If you’re new to induction hob cooking, you may be looking at the pans you’ve been using for years with a sceptical eye. You’ve probably heard by now that induction hobs actually require special cookware. That may mean that some or all of your current pans are out. However, it’s not necessarily the case if you’ve already been using hob-friendly pans this whole time without knowing! Let’s cover the pans you can use on an induction hob.
Why Do Induction Hobs Need Special Pans?
Unlike electric and gas hob cookers, induction hobs use magnetic energy delivered via electrical current to heat up food. The catch is that the hob needs a pan with a magnetic base containing steel or iron. That’s why you’ll notice that nothing happens when you place the wrong pan on an induction hob.
How Do I Know If My Current Pans Will Work With My New Induction Hob?
Typically, the way to know if you have the right induction pans is to check the inscriptions on your pans or hold a magnet against them. Manufacturers typically include induction compatible information on the base or packaging.
If you don’t see anything on your pan that provides a clear answer, you can move on to the magnet test. You can easily check to see if a pan is an induction pan by placing a magnet at its base. You’ll know that you are indeed working with an induction pan if the magnet sticks! If you don’t feel any force, it’s simply not an induction pan.
What Types of Pans Work With Induction Hobs?
Shopping for new pans for an induction hob is actually pretty simple because many of the most popular pan materials work with this cooking method. Induction cookware is typically made from ferrous metals. That covers pans made from stainless steel and cast iron.
Unfortunately, pans that are made from copper, glass, ceramic and aluminium won’t work because they just can’t produce that magnetic energy needed to trigger the induction process.
However, there is a caveat. The growing popularity of induction hob cooking has caused some manufacturers to broaden the horizons of customers by adding induction plates to the bases of non-compatible materials. That means that it’s technically possible to do induction cooking with pans that are not made from induction-friendly materials as long as they have that added plate.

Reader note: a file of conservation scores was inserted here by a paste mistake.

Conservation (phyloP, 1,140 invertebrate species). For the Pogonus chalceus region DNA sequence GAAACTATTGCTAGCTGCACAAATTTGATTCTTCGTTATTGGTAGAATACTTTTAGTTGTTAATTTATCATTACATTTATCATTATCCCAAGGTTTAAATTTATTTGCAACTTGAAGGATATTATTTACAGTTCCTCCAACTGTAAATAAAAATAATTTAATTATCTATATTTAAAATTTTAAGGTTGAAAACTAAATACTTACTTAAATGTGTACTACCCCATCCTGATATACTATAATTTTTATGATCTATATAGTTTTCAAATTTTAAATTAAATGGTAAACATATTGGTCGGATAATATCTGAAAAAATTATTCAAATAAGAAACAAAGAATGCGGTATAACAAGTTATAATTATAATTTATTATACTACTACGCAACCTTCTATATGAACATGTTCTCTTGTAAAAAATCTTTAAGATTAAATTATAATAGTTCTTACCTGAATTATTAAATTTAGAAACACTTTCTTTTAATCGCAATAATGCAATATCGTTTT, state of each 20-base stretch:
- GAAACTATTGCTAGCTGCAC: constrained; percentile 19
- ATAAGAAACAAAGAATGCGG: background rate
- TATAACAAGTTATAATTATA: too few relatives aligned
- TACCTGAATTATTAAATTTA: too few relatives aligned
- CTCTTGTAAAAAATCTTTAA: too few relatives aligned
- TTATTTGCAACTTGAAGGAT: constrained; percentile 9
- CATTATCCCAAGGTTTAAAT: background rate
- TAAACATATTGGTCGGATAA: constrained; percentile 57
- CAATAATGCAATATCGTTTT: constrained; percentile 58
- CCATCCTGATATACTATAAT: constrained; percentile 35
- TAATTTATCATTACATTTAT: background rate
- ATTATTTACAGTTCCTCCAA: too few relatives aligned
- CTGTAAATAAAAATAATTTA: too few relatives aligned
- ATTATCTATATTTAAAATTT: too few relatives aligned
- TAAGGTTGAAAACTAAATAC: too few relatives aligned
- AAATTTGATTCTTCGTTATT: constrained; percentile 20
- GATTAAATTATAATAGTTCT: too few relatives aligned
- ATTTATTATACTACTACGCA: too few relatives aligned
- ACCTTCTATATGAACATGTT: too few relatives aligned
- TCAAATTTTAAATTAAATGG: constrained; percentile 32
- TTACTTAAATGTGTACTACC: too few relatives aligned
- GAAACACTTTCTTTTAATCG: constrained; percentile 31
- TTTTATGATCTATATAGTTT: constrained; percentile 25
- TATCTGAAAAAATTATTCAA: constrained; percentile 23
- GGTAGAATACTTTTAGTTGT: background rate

Beyond Materials: Don’t Forget About Size
It’s not always a done deal just because you have induction pans in your kitchen. Induction hobs can be a bit finicky when it comes to coverage. It’s really important to make sure that the pan you’re cooking with has as close to the same diameter as your hob as possible.
That’s because a pan that’s too large won’t actually be in your hob’s cooking zone. As a result, you’ll have a cold, unevenly cooked food. The goal is to have as much of the pan stay in contact with your hob as possible while food is being cooked. Of course, this becomes less of a problem if you opt for a hob with “flexible” cooking zones that allow you to enjoy larger heating spaces.
What About Style?
This is actually a question that most people forget to ask when shopping for new induction pans. As we covered, the goal is to have as much of the base of the pan directly on the hob as possible while cooking for the best results. This is also why you want to pay attention to the shape of your pans.
A pan with a flatter base is going to provide better heat distribution and even cooking. If your pan has a rounded base, less of the pan will be in contact with the hob. The parts that aren’t in contact with your hob won’t be heating up during the cooking process!
Final Thoughts on Using the Right Pans for Induction Cooking
When moving to induction cooking, start by checking to see if your current pans will work. If you’ll be buying new pans, stainless steel is the most popular option. Remember to choose pans that will allow for the maximum amount of contact between the pan’s bottom surface and the surface of your hob for even, fast cooking.